Alibaba now positions Aliexpress as a marketplace targeting individual consumers in overseas markets, instead of wholesalers the site was originally built for. Alibaba began channeling retailers on Taobao, the customer-to-customer marketplace of Alibaba and the most popular of this kind in China, onto Aliexpress in 2012, for it was found that increasingly more customers on it were individuals.

Aliexprss charges 5% of of GMV for transactions settled through Alipay payment solution, and also makes money through a third-party marketing affiliate program. There were 110, 000 sellers and 50 million items on Aliexpress as of March 2014, according to Aliexpress. It is said Aliexpress is pretty popular in some developing markets.

Amazon China apparently has sensed the trend, too. Amazon Global Selling platform was introduced to China in 2012. In 2013 the number of Chinese retailers on Amazon Global Selling increased 196%, and total sales from UK increased 560% in the year, according to Amazon China.

The company held a conference yesterday in Guangzhou to pitch Amazon Global Selling marketplace to Chinese e-retailers. Previously a large percentage of retailers on their platform were export professionals, Amazon said, and now they wanted to get more brands on board to sell branded goods directly to overseas consumers.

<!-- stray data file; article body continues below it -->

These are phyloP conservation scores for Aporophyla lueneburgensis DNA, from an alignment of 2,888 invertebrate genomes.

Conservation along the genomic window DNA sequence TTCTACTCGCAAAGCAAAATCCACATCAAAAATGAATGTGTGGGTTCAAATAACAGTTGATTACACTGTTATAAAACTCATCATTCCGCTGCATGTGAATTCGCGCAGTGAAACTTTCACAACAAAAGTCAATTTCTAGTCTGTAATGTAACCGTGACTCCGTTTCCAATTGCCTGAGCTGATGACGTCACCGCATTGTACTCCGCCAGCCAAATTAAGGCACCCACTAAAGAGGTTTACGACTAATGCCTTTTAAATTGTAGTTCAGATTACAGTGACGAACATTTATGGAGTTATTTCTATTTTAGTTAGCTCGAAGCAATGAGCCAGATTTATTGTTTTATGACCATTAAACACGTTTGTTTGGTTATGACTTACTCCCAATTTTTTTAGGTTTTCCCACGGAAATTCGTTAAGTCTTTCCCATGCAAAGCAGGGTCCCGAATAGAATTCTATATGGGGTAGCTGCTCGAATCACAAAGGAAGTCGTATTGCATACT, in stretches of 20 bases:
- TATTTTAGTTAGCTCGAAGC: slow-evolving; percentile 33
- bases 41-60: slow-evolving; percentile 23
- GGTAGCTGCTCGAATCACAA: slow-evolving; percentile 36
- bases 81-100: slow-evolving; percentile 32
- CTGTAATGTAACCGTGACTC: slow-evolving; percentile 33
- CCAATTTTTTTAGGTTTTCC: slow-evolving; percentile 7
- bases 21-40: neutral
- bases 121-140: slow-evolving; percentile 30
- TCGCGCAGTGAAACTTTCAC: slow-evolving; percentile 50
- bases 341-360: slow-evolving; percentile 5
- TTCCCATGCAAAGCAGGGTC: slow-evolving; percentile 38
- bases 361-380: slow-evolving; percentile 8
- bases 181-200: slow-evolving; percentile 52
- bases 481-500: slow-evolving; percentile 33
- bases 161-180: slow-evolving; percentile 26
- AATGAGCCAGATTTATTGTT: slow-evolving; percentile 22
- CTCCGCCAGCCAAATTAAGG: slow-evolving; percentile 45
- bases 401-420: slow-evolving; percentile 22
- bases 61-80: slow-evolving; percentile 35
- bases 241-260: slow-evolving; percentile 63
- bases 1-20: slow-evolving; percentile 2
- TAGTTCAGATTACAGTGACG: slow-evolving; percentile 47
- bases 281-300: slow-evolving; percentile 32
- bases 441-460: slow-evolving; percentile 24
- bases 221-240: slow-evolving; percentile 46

Services tailored for Chinese retailers include (1) translating analytics reports into Chinese, (2) converting foreign currencies received to local currencies for retailers — HK dollar has been available while RMB currently isn’t, (3) FBA (Fulfilment by Amazon).

Amazon has at least two advantages, the company said; first, in developed countries or regions such as the U.S., Europe and Japan, many middle-class consumers only shop with Amazon whenever they want to make purchases online, and second, the traffic on Amazon is huge that products don’t need much advertising.

Before Alibaba and Amazon China tapped into this market, many Chinese retailers were selling made-in-China goods through eBay, where marketing stills and pricing are major factors that affect sales. Now with Alibaba and Amazon, they can at least benefit from their well-established e-commerce infrastructure: logistics, an extensive audience, data analytics services, among others.

Tracey Xiang

Tracey Xiang is Beijing, China-based tech writer. Reach her at

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